Winter weather can create hazardous driving conditions, including high winds, snow, ice and potholes. As the winter goes on, problem potholes only increase.

Katie Peterson | Staff Writer

Winter weather can create hazardous driving conditions, including high winds, snow, ice and potholes. As the winter goes on, problem potholes only increase.

“(The potholes) are worse this winter because of the number of freeze/thaws we’ve had,” said Jerry Clark, Department of Public Works operations and maintenance manager.

Potholes are formed by the expansion and contraction of water in pavement. When water freezes, it expands, pushing up and cracking the pavement.

The problem only worsens when cars, trucks and snow plows are constantly driving on the weakened pavement, Clark said. Patches applied in the winter are only temporary fixes.

“Pothole mix is softer than the frozen road surface, asphalt. So, when you drive over it with the car, it is like picking a scab,” he said. “A little bit keeps coming up and coming up, and then when it snows again, and it gets really cold and there is any moisture, the moisture will literally push that patch up above the road surface. When you bring your plow down the road, you peel it right out of the hole.”

To permanently repair these potholes, hot asphalt mix is required, but there are several reasons why that is hard to come by in the winter, Clark said.

“What happens in the wintertime, your asphalt plants are shut down, so you use what’s called a cold mix patch that is meant to be temporary until the plants open up in the spring,” Clark said. “So, no matter where you’re at, winter pothole repair is just what it says, repair. It is a temporary patch, whether it is Kansas City, St. Louis, Detroit or Fort Leavenworth.”

Clark said DPW is working to repair the potholes, but it is a struggle to keep up with them.

“We have an in-house staff that does pothole repair, but because of the multitude of potholes this year, and because of all the snow events, the same guys that move snow repair potholes,” Clark said. “It has been a very, very unusual season with the amount of weather events that we’ve had.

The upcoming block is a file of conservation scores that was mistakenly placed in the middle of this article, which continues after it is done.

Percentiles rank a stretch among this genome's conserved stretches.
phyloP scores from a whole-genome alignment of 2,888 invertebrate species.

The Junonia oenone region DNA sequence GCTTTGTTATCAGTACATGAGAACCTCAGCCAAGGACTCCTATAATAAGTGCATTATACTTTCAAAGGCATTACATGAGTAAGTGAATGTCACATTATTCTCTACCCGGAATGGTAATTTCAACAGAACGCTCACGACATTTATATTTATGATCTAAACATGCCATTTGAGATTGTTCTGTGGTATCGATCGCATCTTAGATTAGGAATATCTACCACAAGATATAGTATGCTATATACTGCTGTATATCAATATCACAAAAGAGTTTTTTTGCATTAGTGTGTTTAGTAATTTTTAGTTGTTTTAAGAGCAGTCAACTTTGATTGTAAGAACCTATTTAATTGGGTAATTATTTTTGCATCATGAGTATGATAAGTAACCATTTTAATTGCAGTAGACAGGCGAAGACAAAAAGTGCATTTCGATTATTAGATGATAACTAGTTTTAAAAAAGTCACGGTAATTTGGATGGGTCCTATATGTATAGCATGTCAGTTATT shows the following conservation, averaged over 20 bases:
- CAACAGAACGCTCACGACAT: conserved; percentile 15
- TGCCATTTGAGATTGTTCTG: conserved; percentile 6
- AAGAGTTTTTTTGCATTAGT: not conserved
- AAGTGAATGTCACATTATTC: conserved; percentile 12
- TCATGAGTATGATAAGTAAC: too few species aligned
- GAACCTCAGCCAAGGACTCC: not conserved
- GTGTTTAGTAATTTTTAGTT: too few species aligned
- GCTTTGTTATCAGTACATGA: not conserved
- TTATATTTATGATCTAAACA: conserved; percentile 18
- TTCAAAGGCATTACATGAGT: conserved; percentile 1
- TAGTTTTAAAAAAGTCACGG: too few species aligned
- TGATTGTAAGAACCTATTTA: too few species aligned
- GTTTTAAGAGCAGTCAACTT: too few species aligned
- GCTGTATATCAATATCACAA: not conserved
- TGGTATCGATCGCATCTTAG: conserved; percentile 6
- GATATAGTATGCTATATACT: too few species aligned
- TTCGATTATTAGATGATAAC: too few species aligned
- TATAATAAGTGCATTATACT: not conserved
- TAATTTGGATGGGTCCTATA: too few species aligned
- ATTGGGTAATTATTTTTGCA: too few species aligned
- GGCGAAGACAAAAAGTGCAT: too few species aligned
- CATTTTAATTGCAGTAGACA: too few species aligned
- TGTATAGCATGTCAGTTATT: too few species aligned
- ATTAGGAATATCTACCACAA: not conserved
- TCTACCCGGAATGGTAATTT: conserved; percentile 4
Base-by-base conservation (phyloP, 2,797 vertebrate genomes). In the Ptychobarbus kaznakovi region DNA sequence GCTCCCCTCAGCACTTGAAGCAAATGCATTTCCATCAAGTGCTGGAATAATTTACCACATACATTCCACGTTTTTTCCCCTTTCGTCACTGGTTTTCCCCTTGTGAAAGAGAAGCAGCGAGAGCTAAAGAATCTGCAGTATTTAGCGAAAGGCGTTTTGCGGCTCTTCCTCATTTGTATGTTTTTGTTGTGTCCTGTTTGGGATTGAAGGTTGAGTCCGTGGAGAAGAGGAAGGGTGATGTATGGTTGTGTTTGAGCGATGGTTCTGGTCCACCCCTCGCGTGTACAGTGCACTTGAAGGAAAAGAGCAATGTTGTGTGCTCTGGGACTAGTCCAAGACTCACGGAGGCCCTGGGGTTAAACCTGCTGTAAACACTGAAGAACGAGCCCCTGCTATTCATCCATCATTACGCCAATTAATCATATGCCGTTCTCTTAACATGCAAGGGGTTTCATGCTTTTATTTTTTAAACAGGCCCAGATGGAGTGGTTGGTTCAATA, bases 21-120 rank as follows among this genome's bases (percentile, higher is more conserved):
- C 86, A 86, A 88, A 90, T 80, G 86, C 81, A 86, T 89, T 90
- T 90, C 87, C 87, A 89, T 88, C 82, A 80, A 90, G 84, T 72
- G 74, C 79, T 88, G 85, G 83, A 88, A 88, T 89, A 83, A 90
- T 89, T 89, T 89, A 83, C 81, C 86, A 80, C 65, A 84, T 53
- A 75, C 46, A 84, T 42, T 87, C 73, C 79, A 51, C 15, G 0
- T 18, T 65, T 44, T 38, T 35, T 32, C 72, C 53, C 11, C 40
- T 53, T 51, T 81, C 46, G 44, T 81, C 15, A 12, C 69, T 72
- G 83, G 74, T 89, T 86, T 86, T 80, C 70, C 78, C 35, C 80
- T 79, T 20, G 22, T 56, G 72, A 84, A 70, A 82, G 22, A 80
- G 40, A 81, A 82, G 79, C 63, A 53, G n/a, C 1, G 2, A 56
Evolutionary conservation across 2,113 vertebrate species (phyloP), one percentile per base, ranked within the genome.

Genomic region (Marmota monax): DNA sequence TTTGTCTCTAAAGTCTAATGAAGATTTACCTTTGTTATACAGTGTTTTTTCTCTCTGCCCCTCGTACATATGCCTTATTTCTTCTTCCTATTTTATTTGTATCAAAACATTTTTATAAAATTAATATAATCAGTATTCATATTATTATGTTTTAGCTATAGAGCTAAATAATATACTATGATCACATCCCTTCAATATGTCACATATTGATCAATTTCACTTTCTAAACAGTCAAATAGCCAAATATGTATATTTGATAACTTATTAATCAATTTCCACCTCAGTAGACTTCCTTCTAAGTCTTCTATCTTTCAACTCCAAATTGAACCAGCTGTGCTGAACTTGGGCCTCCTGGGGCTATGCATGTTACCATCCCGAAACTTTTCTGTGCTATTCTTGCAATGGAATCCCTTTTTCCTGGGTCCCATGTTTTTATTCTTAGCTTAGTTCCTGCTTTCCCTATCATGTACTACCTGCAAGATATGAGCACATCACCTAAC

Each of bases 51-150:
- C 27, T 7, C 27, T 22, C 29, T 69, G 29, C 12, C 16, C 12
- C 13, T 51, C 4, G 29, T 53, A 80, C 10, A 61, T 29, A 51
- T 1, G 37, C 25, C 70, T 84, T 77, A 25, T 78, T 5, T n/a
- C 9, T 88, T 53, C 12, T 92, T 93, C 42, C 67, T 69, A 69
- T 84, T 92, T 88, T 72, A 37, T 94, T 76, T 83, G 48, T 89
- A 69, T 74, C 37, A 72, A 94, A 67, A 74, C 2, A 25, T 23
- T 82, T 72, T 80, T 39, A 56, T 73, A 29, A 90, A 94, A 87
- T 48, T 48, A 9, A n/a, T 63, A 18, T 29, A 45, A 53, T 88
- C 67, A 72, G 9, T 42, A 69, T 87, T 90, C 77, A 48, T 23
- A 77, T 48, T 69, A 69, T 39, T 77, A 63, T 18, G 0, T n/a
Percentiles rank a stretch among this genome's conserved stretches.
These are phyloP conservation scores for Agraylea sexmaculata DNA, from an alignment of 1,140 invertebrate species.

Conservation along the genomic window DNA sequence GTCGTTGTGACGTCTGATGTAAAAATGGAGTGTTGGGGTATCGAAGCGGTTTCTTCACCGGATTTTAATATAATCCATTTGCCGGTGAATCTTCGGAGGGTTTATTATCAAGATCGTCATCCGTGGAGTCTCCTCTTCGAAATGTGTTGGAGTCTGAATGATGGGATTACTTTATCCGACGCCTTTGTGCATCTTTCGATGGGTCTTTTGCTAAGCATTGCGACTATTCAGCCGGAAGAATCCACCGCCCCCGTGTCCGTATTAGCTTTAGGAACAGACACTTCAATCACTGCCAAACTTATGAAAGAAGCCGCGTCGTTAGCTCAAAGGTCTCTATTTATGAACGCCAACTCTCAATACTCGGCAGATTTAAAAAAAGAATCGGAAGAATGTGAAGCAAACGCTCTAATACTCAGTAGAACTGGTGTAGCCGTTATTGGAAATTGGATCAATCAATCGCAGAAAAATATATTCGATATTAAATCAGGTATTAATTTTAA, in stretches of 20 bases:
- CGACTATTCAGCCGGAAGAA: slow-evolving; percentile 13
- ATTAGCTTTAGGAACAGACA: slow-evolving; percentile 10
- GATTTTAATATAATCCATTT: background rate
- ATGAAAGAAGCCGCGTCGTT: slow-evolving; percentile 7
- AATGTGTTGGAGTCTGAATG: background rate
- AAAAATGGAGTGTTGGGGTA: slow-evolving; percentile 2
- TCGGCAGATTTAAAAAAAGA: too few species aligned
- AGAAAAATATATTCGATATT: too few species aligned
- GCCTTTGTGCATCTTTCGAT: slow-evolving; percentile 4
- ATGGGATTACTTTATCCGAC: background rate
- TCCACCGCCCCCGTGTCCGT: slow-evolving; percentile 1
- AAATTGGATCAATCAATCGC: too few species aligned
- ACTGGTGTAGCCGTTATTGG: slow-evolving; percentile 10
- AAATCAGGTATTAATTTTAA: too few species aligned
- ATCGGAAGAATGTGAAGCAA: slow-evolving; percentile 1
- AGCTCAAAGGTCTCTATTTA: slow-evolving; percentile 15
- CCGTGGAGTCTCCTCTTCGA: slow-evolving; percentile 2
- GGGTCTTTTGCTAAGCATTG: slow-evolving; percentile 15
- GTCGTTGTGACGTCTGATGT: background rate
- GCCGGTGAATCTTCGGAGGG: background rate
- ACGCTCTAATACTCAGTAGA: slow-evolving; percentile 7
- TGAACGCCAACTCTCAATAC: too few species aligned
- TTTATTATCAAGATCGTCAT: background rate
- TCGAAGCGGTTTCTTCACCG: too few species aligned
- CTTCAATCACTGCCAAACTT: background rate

“Even the big metropolitan areas are saying, ‘Yeah, we’ve got the money for it, but we’re not going to be able to get it done until it stops snowing. And with the amount of potholes we’ve got, it’ll be June or July until we catch up,’” he said.

“(The potholes) get bigger and they multiply overnight. It is just a bad situation all around,” Clark said.

In the meantime, Clark said there are several things drivers can do to limit the damage to their cars.

“Stay out of the curb lane,” Clark said. “Most of your potholes are along the curb, so if you have a two-lane road and you can, stay away from the curb.”

Being observant and being mindful of speed are other things drivers can do, Clark said.

“If you see the car in front of you go ‘ka-thunk’ think about why they went ‘ka-thunk,’” he said. “If the speed limit is at 45 miles an hour, particularly if it rained, and there is water in (the pothole), you have no idea how deep it is.”

To report a pothole on post, call the DPW service order desk at 684-5555.

DPW is responsible for filling the potholes throughout the main roads of Fort Leavenworth. Fort Leavenworth Frontier Heritage Communities’ housing partner Michaels Military Housing is responsible for the potholes in the housing areas, Clark said.

Unified School District 207, Armed Forces Bank, Frontier Community Credit Union and Armed Forces Insurance are all responsible for their parking lots. DPW is responsible for the other parking lots throughout post.